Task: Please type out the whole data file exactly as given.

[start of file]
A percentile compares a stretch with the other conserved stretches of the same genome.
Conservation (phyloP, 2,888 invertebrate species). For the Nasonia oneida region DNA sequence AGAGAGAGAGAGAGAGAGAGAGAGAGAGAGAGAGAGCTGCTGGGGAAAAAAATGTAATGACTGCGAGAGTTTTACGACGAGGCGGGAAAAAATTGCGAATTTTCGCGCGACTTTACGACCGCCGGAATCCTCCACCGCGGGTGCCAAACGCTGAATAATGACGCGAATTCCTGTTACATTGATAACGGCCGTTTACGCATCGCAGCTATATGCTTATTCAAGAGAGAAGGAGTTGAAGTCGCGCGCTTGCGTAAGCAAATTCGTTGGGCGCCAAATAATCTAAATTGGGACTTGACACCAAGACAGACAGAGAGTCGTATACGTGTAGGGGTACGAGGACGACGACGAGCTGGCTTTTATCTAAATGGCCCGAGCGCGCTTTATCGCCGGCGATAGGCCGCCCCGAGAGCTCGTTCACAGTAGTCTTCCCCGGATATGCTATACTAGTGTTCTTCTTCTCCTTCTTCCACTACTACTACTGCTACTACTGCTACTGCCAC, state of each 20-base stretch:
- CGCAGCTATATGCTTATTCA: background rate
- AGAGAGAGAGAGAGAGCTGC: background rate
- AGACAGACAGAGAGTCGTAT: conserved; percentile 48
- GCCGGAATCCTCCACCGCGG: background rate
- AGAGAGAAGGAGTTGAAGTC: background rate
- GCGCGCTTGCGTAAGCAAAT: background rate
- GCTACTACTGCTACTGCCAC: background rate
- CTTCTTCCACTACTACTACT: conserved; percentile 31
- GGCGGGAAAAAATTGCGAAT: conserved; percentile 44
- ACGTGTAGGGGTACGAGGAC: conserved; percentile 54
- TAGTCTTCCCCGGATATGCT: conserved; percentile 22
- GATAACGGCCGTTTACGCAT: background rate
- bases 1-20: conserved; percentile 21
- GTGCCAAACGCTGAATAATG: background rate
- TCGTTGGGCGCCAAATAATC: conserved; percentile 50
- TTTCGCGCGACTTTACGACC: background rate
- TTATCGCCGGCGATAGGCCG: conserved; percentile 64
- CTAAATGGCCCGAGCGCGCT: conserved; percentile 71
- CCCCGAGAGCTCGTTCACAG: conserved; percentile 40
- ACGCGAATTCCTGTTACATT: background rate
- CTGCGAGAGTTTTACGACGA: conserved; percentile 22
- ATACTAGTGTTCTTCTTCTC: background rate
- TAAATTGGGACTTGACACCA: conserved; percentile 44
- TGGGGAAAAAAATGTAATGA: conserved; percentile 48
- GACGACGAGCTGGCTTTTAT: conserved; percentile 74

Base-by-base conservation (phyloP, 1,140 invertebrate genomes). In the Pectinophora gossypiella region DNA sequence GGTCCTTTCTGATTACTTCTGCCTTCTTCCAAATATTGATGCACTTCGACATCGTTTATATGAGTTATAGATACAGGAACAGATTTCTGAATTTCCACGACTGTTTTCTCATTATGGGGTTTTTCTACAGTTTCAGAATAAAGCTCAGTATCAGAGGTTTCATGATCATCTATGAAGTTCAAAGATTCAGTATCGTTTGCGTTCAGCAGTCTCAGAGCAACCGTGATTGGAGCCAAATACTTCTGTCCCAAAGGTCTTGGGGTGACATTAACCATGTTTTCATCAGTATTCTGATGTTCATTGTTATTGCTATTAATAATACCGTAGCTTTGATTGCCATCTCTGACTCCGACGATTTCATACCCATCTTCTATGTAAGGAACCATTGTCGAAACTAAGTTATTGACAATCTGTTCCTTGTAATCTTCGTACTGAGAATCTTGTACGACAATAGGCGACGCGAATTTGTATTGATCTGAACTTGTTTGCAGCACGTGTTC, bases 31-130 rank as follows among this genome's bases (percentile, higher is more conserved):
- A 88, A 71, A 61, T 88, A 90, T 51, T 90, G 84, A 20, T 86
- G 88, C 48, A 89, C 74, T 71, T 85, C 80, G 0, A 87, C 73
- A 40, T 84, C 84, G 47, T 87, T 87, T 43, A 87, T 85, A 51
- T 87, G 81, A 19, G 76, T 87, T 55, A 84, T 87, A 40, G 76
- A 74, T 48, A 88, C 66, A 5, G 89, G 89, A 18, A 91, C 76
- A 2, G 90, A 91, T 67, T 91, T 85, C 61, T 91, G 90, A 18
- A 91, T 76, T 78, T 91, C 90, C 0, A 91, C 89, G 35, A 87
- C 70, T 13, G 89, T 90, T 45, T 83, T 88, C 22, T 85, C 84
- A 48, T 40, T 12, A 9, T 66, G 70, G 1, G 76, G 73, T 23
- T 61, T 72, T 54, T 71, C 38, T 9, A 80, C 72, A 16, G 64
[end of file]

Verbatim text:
A percentile compares a stretch with the other conserved stretches of the same genome.
Conservation (phyloP, 2,888 invertebrate species). For the Nasonia oneida region DNA sequence AGAGAGAGAGAGAGAGAGAGAGAGAGAGAGAGAGAGCTGCTGGGGAAAAAAATGTAATGACTGCGAGAGTTTTACGACGAGGCGGGAAAAAATTGCGAATTTTCGCGCGACTTTACGACCGCCGGAATCCTCCACCGCGGGTGCCAAACGCTGAATAATGACGCGAATTCCTGTTACATTGATAACGGCCGTTTACGCATCGCAGCTATATGCTTATTCAAGAGAGAAGGAGTTGAAGTCGCGCGCTTGCGTAAGCAAATTCGTTGGGCGCCAAATAATCTAAATTGGGACTTGACACCAAGACAGACAGAGAGTCGTATACGTGTAGGGGTACGAGGACGACGACGAGCTGGCTTTTATCTAAATGGCCCGAGCGCGCTTTATCGCCGGCGATAGGCCGCCCCGAGAGCTCGTTCACAGTAGTCTTCCCCGGATATGCTATACTAGTGTTCTTCTTCTCCTTCTTCCACTACTACTACTGCTACTACTGCTACTGCCAC, state of each 20-base stretch:
- CGCAGCTATATGCTTATTCA: background rate
- AGAGAGAGAGAGAGAGCTGC: background rate
- AGACAGACAGAGAGTCGTAT: conserved; percentile 48
- GCCGGAATCCTCCACCGCGG: background rate
- AGAGAGAAGGAGTTGAAGTC: background rate
- GCGCGCTTGCGTAAGCAAAT: background rate
- GCTACTACTGCTACTGCCAC: background rate
- CTTCTTCCACTACTACTACT: conserved; percentile 31
- GGCGGGAAAAAATTGCGAAT: conserved; percentile 44
- ACGTGTAGGGGTACGAGGAC: conserved; percentile 54
- TAGTCTTCCCCGGATATGCT: conserved; percentile 22
- GATAACGGCCGTTTACGCAT: background rate
- bases 1-20: conserved; percentile 21
- GTGCCAAACGCTGAATAATG: background rate
- TCGTTGGGCGCCAAATAATC: conserved; percentile 50
- TTTCGCGCGACTTTACGACC: background rate
- TTATCGCCGGCGATAGGCCG: conserved; percentile 64
- CTAAATGGCCCGAGCGCGCT: conserved; percentile 71
- CCCCGAGAGCTCGTTCACAG: conserved; percentile 40
- ACGCGAATTCCTGTTACATT: background rate
- CTGCGAGAGTTTTACGACGA: conserved; percentile 22
- ATACTAGTGTTCTTCTTCTC: background rate
- TAAATTGGGACTTGACACCA: conserved; percentile 44
- TGGGGAAAAAAATGTAATGA: conserved; percentile 48
- GACGACGAGCTGGCTTTTAT: conserved; percentile 74

Base-by-base conservation (phyloP, 1,140 invertebrate genomes). In the Pectinophora gossypiella region DNA sequence GGTCCTTTCTGATTACTTCTGCCTTCTTCCAAATATTGATGCACTTCGACATCGTTTATATGAGTTATAGATACAGGAACAGATTTCTGAATTTCCACGACTGTTTTCTCATTATGGGGTTTTTCTACAGTTTCAGAATAAAGCTCAGTATCAGAGGTTTCATGATCATCTATGAAGTTCAAAGATTCAGTATCGTTTGCGTTCAGCAGTCTCAGAGCAACCGTGATTGGAGCCAAATACTTCTGTCCCAAAGGTCTTGGGGTGACATTAACCATGTTTTCATCAGTATTCTGATGTTCATTGTTATTGCTATTAATAATACCGTAGCTTTGATTGCCATCTCTGACTCCGACGATTTCATACCCATCTTCTATGTAAGGAACCATTGTCGAAACTAAGTTATTGACAATCTGTTCCTTGTAATCTTCGTACTGAGAATCTTGTACGACAATAGGCGACGCGAATTTGTATTGATCTGAACTTGTTTGCAGCACGTGTTC, bases 31-130 rank as follows among this genome's bases (percentile, higher is more conserved):
- A 88, A 71, A 61, T 88, A 90, T 51, T 90, G 84, A 20, T 86
- G 88, C 48, A 89, C 74, T 71, T 85, C 80, G 0, A 87, C 73
- A 40, T 84, C 84, G 47, T 87, T 87, T 43, A 87, T 85, A 51
- T 87, G 81, A 19, G 76, T 87, T 55, A 84, T 87, A 40, G 76
- A 74, T 48, A 88, C 66, A 5, G 89, G 89, A 18, A 91, C 76
- A 2, G 90, A 91, T 67, T 91, T 85, C 61, T 91, G 90, A 18
- A 91, T 76, T 78, T 91, C 90, C 0, A 91, C 89, G 35, A 87
- C 70, T 13, G 89, T 90, T 45, T 83, T 88, C 22, T 85, C 84
- A 48, T 40, T 12, A 9, T 66, G 70, G 1, G 76, G 73, T 23
- T 61, T 72, T 54, T 71, C 38, T 9, A 80, C 72, A 16, G 64